Biodiversity offsetting: Clearing up misunderstandings between conservation and economics to take further action

Type Article
Date 2017-02
Language English
Author(s) Vaissiere Anne-Charlotte1, Levrel Harold2, Scemama Pierre3
Affiliation(s) 1 : Univ Montpellier, Fac Econ, CNRS, UMR LAMETA 5474, Ave Raymond Dugrand, F-34960 Montpellier, France.
2 : AgroParisTech, CIRED, UMR 8568, Campus Jardin Trop,45 Bis,Ave Belle Gabrielle, F-94736 Nogent Sur Marne, France.
3 : IFREMER, AMURE, UMR 6308, Rue Dumont Urville, F-29280 Plouzane, France.
Source Biological Conservation (0006-3207) (Elsevier Sci Ltd), 2017-02 , Vol. 206 , P. 258-262
DOI 10.1016/j.biocon.2016.11.036
WOS© Times Cited 9
Keyword(s) Biodiversity offsetting, Sustainability, Commodification, Marketization, Privatization, Ecological restoration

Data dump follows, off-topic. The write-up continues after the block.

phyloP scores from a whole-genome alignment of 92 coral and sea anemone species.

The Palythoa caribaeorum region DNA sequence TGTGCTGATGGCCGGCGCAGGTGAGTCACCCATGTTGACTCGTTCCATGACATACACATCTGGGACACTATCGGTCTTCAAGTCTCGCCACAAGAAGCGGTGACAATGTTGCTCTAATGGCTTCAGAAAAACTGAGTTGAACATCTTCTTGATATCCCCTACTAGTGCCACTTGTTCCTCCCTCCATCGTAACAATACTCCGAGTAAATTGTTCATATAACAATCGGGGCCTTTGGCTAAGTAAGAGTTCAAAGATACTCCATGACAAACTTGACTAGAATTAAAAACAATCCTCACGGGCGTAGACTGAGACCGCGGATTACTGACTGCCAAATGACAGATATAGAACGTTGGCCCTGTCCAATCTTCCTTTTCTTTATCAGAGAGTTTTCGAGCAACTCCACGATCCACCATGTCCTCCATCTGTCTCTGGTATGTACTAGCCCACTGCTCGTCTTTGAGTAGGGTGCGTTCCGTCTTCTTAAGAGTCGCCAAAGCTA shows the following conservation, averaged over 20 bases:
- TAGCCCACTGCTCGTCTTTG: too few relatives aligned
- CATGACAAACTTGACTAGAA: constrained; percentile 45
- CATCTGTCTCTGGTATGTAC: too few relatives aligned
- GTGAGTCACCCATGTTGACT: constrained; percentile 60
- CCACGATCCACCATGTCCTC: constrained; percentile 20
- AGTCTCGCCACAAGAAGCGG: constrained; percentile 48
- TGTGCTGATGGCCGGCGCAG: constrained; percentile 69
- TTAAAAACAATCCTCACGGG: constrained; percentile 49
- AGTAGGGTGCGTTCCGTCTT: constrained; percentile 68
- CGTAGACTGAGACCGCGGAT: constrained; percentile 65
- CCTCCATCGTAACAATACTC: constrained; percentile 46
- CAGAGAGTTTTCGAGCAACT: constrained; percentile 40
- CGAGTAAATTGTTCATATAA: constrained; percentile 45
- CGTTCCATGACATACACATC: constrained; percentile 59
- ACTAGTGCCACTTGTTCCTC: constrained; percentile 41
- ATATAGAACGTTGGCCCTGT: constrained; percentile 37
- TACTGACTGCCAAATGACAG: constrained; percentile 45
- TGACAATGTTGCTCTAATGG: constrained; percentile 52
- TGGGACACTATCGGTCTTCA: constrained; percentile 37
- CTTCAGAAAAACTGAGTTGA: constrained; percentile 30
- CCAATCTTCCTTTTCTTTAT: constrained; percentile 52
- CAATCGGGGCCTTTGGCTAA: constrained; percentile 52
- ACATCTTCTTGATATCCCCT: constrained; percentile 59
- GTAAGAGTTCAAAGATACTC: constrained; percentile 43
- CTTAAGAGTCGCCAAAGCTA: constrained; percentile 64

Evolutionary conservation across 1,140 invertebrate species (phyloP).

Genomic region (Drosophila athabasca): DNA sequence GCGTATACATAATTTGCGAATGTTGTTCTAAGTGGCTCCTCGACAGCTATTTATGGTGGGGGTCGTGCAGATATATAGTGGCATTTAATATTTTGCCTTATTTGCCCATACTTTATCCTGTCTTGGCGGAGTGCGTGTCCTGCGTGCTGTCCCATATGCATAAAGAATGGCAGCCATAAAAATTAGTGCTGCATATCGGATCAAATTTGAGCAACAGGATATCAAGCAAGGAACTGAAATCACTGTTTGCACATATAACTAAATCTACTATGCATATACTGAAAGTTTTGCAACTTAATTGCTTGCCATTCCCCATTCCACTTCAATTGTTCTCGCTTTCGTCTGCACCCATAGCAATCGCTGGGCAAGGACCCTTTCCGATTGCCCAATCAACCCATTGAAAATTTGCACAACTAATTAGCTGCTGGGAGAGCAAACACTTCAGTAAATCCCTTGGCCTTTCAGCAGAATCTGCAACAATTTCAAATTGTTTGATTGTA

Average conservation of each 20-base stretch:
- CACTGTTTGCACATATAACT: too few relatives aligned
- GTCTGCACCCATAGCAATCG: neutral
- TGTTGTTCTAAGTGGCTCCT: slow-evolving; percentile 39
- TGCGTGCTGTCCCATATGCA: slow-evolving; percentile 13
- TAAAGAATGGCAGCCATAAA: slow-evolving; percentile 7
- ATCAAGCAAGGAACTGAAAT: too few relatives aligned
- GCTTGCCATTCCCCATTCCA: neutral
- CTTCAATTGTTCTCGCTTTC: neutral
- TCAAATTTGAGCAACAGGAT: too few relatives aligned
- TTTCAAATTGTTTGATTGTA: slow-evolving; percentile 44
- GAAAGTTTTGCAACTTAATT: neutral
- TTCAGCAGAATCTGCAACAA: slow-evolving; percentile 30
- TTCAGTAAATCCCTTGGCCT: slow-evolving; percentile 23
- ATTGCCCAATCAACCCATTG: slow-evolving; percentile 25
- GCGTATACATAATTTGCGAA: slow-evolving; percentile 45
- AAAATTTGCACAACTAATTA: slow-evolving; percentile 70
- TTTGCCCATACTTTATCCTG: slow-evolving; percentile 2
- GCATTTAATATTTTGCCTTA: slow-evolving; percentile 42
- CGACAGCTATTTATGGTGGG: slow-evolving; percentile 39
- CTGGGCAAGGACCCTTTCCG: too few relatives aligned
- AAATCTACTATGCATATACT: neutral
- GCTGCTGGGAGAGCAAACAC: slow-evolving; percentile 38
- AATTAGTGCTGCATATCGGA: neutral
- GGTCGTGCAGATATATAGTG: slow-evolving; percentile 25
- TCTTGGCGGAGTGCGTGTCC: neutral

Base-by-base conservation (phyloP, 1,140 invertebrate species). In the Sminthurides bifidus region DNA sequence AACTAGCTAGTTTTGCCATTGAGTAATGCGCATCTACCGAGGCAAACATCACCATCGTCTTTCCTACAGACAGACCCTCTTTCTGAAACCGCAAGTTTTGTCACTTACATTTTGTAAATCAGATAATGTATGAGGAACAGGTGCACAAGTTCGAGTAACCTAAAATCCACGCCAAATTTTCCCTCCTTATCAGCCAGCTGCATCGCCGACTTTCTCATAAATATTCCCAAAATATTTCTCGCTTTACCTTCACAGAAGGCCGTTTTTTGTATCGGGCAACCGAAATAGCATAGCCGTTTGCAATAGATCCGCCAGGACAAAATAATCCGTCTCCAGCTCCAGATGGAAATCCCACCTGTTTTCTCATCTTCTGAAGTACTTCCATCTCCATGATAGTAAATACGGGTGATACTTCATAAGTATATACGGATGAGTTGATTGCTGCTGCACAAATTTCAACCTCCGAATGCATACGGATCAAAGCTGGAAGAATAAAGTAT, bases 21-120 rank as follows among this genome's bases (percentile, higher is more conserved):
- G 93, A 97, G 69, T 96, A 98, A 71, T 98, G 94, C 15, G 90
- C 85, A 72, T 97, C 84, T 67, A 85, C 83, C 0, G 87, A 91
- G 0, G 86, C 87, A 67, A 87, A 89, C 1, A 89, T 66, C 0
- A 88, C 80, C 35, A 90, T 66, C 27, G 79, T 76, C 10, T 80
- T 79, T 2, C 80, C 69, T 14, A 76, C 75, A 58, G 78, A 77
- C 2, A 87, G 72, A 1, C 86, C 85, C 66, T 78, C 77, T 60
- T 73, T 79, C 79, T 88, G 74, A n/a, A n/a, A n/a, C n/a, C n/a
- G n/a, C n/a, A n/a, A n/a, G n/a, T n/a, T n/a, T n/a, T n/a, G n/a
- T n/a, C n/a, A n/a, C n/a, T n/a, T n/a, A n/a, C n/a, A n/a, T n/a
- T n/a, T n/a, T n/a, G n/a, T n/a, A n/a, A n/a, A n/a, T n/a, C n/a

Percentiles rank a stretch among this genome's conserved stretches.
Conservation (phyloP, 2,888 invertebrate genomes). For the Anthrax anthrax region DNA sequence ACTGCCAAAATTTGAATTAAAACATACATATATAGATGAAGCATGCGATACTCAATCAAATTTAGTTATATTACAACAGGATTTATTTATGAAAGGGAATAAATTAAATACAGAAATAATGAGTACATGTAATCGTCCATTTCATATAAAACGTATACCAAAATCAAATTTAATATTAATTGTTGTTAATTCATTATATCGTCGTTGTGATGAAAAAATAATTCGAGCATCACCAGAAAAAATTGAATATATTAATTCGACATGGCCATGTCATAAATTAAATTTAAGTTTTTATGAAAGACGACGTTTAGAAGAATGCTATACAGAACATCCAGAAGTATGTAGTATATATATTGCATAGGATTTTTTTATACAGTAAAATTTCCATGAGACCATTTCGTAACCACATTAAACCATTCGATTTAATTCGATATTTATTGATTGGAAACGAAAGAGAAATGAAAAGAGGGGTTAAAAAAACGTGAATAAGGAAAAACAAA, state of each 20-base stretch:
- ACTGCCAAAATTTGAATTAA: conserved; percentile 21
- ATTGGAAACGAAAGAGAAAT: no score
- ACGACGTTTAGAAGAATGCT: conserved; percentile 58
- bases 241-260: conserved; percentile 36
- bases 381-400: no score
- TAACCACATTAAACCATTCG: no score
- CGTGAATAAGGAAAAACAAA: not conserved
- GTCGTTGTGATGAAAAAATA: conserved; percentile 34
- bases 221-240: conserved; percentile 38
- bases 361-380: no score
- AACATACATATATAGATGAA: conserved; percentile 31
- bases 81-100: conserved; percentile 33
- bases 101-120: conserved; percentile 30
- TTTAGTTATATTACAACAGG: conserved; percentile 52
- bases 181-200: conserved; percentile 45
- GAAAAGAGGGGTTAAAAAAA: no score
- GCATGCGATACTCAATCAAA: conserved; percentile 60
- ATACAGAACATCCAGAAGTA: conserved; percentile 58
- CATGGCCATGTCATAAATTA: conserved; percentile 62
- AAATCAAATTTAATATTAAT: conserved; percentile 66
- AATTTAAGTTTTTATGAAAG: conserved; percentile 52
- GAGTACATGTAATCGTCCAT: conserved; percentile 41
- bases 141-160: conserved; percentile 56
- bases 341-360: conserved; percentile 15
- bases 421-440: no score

Abstract Biodiversity offsetting (BO) is increasingly adopted as a conservation tool by many countries while it has received several critics among which its possible links to several forms of Nature economicization. We believe that some of these concerns rest on misunderstandings generated by the difficulty to interpret economic principles from ecological viewpoints and the lack of a common language between conservationists and economists. Because this issue is vivid and the concepts not yet stabilized, key aspects of the potential advances and limits of BO to conservation practice must be clarified. This short communication (1) addresses the links between the BO concept and the central sustainability principle and (2) clarifies key assumptions regarding three potential Nature economicization roles recurrently attributed to BO. We show that the BO principle reflects a move from welfare equivalency mostly inherited from mainstream economic approach based on weak sustainability criteria toward an ecological economic approach based on strong sustainability criteria and the quest for ecological equivalence. However, the way the countries implement BO influences the possibility to reach strong sustainability. Although we show that BO could be linked to a certain acceptance of “commodification”, we suggest that BO can neither be considered as a “marketization” and nor generally as a “privatization” of Nature. We therefore argue that these conceptual misunderstandings should not hamper conservation objectives and that BO must be framed within interdisciplinary approaches combining ecology, economy and socio-political aspects. We conclude that conservation science has a major role to play in defining the boundaries of BO.
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